The job of a defense attorney is to ethically ensure that a criminal defendant receives all the protections provided by the constitution, statutory law and case law to which he is entitled. This means that the government has to be held to its responsibility to prove its case. There are many cases where there is overwhelming evidence that my client committed an offense, but, as I said, that does not equate with “guilt.” Sometimes evidence was acquired unconstitutionally and must be suppressed. Sometimes a witness either does not show up or tells a different story under oath. Sometimes there is a defense, such as self-defense. Sometimes a defendant is overcharged, such as with robbery when in fact it was only a larceny There are times when it is extremely unlikely that a defendant will prevail in a case. Then, I assist him in obtaining the best deal he can, something he could not do on his own.
I disagree with the position that I should turn down a case when I believe my client committed the crime. That is a far shot from being found guilty. But it is also shirking my responsibilities, both to the defendant and to the justice system. My ethical conduct in support of American justice should not be criticized due to my client’s conduct before I met him.
In the end, it is Hashem who will mete out each person’s appropriate judgment, regardless of what I or a court will do.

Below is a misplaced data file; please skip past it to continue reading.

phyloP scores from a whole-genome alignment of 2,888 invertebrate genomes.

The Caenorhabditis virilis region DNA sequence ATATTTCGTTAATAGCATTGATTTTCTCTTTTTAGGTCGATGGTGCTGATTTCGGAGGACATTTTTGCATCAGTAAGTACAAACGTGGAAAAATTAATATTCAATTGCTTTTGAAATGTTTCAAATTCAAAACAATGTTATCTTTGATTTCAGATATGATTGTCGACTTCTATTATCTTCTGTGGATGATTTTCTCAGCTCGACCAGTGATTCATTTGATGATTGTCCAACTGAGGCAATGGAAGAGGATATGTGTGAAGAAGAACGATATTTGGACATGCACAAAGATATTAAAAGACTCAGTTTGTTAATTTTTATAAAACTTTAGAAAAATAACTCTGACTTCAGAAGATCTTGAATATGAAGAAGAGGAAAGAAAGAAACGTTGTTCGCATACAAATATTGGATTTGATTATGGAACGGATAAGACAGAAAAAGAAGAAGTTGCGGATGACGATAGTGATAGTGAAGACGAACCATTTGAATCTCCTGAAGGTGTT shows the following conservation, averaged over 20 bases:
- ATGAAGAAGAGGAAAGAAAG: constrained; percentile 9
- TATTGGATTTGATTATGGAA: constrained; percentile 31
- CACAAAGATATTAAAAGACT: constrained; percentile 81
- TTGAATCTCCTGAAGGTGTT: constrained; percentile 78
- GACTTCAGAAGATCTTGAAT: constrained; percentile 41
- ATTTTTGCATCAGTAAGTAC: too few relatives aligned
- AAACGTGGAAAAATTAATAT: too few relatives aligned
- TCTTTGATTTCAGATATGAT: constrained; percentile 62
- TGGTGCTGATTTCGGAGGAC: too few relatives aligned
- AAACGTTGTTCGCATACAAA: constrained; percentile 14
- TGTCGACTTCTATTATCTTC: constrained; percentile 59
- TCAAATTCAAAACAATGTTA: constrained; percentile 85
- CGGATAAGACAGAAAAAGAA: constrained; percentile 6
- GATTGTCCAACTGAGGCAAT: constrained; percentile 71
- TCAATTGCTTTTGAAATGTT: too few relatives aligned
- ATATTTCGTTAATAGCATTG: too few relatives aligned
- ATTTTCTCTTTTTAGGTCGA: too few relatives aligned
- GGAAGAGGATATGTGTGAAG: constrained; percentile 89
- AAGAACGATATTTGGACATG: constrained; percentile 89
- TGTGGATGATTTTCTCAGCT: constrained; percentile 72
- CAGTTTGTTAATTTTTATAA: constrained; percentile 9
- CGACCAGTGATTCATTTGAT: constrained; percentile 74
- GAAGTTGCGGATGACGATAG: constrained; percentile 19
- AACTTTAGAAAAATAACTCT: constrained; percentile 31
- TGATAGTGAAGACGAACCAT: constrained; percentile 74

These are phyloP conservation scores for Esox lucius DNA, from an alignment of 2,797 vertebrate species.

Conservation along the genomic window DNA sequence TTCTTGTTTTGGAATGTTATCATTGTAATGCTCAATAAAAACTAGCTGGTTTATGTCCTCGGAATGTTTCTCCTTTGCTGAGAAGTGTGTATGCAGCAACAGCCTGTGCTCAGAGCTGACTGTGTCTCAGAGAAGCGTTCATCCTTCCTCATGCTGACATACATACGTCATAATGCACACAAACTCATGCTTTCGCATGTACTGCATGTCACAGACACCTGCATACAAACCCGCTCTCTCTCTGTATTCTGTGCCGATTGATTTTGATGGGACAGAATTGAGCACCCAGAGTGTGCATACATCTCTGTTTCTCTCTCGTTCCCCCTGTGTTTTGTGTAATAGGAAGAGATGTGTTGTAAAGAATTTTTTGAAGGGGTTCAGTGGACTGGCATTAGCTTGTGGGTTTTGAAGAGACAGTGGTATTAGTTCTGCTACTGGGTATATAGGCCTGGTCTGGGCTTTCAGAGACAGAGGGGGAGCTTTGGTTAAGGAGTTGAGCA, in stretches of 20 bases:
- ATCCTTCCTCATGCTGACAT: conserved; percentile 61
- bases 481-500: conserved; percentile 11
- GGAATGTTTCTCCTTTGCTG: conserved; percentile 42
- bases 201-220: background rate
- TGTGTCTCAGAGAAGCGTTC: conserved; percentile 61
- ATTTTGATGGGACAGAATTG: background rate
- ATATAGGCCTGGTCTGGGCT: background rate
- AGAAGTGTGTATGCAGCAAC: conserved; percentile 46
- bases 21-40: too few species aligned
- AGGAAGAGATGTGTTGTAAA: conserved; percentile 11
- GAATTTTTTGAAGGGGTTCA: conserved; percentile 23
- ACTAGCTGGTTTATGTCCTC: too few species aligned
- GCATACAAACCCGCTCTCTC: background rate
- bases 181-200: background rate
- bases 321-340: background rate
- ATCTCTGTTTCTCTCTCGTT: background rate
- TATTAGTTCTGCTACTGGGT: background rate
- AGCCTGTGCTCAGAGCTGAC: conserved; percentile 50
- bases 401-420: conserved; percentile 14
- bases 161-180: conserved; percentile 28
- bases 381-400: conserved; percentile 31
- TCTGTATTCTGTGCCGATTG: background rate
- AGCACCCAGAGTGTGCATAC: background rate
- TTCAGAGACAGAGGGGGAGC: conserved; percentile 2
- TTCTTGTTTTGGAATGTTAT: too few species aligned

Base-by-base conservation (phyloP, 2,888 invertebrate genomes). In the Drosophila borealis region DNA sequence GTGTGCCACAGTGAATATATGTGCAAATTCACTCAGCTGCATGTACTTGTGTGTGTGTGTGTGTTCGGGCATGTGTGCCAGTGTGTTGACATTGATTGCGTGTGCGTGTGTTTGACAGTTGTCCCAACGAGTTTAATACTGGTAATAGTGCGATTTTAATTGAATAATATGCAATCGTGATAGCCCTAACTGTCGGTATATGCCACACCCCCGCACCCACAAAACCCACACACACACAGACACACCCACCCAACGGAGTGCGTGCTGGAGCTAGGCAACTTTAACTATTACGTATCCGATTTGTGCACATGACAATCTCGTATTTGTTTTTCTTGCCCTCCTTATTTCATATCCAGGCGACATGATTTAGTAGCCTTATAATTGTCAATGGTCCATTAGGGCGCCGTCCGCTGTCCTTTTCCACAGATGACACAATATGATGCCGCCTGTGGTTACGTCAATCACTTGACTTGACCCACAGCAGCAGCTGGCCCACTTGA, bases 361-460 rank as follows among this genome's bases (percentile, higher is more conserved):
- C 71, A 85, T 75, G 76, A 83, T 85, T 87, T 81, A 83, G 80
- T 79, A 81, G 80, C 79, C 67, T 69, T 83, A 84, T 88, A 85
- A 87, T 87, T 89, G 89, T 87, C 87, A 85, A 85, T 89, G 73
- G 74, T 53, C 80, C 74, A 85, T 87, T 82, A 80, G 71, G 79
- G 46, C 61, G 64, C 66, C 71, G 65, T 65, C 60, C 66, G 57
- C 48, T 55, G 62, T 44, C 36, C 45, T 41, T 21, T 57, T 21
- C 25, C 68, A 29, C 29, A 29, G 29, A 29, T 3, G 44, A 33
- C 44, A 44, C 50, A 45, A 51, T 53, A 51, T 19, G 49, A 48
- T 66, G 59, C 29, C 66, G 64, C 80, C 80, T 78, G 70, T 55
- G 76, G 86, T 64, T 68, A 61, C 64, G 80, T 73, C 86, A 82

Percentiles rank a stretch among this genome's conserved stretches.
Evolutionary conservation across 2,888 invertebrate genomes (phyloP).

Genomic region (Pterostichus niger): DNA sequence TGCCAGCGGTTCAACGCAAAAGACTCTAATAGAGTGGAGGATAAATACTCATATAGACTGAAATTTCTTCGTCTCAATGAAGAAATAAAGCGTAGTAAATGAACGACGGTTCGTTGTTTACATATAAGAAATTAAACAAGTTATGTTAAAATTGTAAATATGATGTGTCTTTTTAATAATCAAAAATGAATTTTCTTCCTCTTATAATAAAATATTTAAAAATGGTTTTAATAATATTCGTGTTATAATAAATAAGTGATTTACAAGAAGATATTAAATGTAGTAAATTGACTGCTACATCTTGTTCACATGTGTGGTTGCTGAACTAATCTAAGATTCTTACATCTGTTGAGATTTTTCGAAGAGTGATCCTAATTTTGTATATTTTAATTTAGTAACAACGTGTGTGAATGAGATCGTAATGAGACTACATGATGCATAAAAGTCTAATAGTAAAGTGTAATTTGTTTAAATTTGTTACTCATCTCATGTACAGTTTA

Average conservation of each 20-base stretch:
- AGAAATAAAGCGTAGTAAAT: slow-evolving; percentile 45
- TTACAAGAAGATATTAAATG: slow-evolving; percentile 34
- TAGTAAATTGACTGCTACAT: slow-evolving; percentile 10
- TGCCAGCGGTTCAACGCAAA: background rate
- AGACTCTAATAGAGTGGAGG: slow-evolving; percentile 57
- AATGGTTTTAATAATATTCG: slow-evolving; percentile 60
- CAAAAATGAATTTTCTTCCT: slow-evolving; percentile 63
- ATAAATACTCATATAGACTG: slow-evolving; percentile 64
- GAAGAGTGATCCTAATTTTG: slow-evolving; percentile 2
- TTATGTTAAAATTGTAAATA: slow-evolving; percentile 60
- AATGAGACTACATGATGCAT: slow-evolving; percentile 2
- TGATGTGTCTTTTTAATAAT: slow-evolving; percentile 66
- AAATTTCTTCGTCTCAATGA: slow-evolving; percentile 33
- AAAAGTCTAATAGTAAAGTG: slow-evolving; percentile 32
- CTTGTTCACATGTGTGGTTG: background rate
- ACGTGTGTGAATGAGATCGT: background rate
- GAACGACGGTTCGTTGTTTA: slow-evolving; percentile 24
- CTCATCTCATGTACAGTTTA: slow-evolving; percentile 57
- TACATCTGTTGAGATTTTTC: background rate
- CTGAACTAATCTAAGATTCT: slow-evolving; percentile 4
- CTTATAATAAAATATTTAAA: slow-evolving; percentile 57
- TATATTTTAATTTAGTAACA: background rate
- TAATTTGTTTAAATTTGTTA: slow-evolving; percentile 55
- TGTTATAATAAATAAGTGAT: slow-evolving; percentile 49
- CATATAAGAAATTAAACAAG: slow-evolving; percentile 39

Robert E. Fox
Attorney At Law
The Jewish ‘Farmers’ of Armenia, New York
We enjoyed Saul Singer’s “Jewish Farming in America” (July 14). My family was one of many beneficiaries of Baron de Hirsch’s largesse. My paternal grandparents, Sara and Harry Rothstein, were fortunate to be chosen to participate in his land grants for persecuted Jews. They emigrated from Belarus on January 9, 1902, and were granted land near Amenia, New York about 100 miles north of New York City.
My father was born there in 1909, and I was born there in 1945. Amenia is a small farming town in the foothills of the Berkshires. Unfortunately, most of the granted land was not arable, so the farmers modified their homes into kosher boarding houses.
The forty Jewish families with the help of a $10,000 grant from de Hirsch were successful in building a synagogue. The community continued to flourish.
Although Amenia was an idyllic place for children to grow up, it wasn’t easy raising two Jewish girls (my sister and I) in such a small Jewish community. My parents worked hard to ensure that we had a strong sense of our Jewish background and connections.
Thank you, Baron de Hirsch.
Great Neck, N.Y.
A Mother’s Example
Tisha B’Av marks the yahrzeit of my mother, Rivka bas Tzvi Hersh, obm. My mother kept many Jewish laws, such as kashrut, licht-bentching, and separate dishes for meat and dairy for both every day and Pesach. She learned this from her mother, Etta. I truly feel that I would not be leading a Torah-observant life today without her example to guide me. May her neshama have an aliyah.
Coral Springs, Fla.
What’s the World Coming To?
It’s shocking to hear that kids have been shooting at each in Times Square after Governor Kathy Hochul had the city hang up signs all around Times Square that it’s a gun-free zone. This is terrible; kids can’t read these days.